“Graphite Realism” – Amazing Pencil Art by Armin Mersmann

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Armin Mersmann, better known for pencil art, was born in Remscheid, Germany in 1955. In1962, along with his parents he immigrated to the United States. Mersmann grew up in an artistic environment and was greatly influenced and tutored by his father, Fritz, a successful oil painter. Mersmann feels his career as an artist was inevitable; “I never made the conscious choice to be an artist, it’s just what I did.” Currently, Mersmann lives in Midland, Michigan and shares a studio with his wife Valerie Allen, an accomplished artist in her own right. Mersmann’s works have been shown in more than 150 exhibitions regionally, nationally and internationally. He has won more than 30 awards, recently winning first place in the Second Annual National Drawing exhibition in Santa Fe NM.

 

Although Mersmann is mainly known for his intense naturalistic graphite drawings, he also works in oils, which often have an element of wood construction. His interests have become exceedingly experimental with more attention placed on the surfaces of the work itself. Discovering and rediscovering his chosen medium is the everlasting stimulus that keeps him interested and excited. Accidental process and meticulous planning co-mingle in all his work. Texture, either real or illusionary, and that one ever-elusive brush stroke, the one that says it all; this keeps him searching and exploring.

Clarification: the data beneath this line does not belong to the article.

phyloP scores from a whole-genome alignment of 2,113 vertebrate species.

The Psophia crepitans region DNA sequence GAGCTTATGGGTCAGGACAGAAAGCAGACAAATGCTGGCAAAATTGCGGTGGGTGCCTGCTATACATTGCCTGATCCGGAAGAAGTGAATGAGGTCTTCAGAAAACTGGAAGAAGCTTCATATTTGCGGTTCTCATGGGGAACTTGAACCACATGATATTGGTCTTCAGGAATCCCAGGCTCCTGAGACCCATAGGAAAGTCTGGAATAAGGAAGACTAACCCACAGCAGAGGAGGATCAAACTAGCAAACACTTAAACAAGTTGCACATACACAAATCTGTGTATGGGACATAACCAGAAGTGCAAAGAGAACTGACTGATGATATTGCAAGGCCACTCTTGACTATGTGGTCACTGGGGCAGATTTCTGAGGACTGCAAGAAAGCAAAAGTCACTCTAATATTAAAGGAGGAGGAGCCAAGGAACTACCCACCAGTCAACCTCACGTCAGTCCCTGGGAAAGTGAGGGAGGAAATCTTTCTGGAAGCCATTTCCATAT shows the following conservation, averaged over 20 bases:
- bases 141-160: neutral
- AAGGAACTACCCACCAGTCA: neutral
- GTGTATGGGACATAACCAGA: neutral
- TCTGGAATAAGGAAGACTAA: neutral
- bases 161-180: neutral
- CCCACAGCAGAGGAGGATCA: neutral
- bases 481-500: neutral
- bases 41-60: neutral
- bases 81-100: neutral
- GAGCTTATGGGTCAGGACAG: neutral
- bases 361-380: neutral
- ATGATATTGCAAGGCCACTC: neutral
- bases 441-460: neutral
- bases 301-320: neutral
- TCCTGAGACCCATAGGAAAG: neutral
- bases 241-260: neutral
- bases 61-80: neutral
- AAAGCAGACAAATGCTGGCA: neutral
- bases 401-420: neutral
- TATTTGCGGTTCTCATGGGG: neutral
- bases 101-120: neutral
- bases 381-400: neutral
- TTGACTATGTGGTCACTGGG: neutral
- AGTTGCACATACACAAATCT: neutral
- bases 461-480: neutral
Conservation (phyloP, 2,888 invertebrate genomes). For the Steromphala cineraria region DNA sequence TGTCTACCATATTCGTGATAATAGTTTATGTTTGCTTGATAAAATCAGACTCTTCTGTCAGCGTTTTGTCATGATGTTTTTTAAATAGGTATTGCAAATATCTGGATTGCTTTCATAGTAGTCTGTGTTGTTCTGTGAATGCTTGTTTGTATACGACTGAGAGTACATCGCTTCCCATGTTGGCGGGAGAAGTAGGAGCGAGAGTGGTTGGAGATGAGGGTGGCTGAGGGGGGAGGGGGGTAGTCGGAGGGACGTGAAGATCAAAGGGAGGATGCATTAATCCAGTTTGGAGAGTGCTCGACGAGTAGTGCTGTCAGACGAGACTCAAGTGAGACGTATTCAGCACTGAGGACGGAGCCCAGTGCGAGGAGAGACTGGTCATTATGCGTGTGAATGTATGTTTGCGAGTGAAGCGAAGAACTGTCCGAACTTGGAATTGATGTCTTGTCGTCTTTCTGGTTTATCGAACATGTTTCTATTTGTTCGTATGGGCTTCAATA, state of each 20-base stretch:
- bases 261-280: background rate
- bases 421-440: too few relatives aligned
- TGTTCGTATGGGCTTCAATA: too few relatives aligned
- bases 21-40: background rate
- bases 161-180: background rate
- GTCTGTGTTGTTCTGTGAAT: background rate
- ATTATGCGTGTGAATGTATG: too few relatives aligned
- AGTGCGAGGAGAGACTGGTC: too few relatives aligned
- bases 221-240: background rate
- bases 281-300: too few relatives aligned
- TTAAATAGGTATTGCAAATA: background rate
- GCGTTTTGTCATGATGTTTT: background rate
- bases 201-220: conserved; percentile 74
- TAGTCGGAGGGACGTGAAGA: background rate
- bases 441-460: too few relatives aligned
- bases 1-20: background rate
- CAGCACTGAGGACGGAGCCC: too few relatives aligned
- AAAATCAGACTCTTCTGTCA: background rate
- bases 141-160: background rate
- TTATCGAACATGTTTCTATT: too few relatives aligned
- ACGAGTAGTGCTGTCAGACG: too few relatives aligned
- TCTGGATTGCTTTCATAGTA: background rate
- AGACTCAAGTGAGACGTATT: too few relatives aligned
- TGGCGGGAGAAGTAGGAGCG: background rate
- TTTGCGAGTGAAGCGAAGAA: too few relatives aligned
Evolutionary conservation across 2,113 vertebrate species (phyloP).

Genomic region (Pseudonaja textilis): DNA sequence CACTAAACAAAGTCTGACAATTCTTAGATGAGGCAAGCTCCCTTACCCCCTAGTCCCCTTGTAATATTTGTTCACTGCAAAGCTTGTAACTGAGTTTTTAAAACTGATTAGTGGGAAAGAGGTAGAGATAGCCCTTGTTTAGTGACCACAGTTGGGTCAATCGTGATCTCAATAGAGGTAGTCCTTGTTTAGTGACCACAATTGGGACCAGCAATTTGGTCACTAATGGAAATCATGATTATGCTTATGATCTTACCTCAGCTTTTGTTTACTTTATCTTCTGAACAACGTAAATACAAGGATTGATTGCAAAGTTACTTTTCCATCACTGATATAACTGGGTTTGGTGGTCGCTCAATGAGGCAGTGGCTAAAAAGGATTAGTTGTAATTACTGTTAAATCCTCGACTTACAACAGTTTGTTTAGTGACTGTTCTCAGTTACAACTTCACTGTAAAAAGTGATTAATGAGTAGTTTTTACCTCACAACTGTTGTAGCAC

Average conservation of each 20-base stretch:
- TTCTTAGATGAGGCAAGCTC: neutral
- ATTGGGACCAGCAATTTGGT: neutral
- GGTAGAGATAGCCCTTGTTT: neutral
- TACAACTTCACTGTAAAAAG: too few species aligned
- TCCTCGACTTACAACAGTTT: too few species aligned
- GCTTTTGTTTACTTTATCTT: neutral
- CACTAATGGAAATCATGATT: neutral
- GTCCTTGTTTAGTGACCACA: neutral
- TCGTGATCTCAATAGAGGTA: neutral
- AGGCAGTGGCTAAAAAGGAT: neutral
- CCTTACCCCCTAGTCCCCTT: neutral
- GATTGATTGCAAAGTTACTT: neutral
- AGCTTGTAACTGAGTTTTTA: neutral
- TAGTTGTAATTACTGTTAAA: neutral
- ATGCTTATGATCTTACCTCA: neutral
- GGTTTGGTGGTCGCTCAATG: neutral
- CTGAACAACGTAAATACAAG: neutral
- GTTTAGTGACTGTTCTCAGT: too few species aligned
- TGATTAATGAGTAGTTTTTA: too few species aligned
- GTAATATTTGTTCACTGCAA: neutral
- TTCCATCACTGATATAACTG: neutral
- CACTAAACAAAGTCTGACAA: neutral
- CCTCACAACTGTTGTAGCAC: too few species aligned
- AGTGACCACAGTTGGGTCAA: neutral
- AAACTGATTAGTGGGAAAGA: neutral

After four years of college, Mersmann began a very successful stint as a portrait artist in Chicago, IL. Although financially rewarding, he stopped doing commission work and soon found more interest in the fine arts, work that at times is controversial, but more satisfying conceptually. Art, his sanctuary, the very thing that gave him such pleasure was now reduced to making a living. Art is too precious for him to make decisions based on finances. This does not mean Mersmann will never do a commissioned portrait but it has to interest him conceptually, and he insists on total control over the image.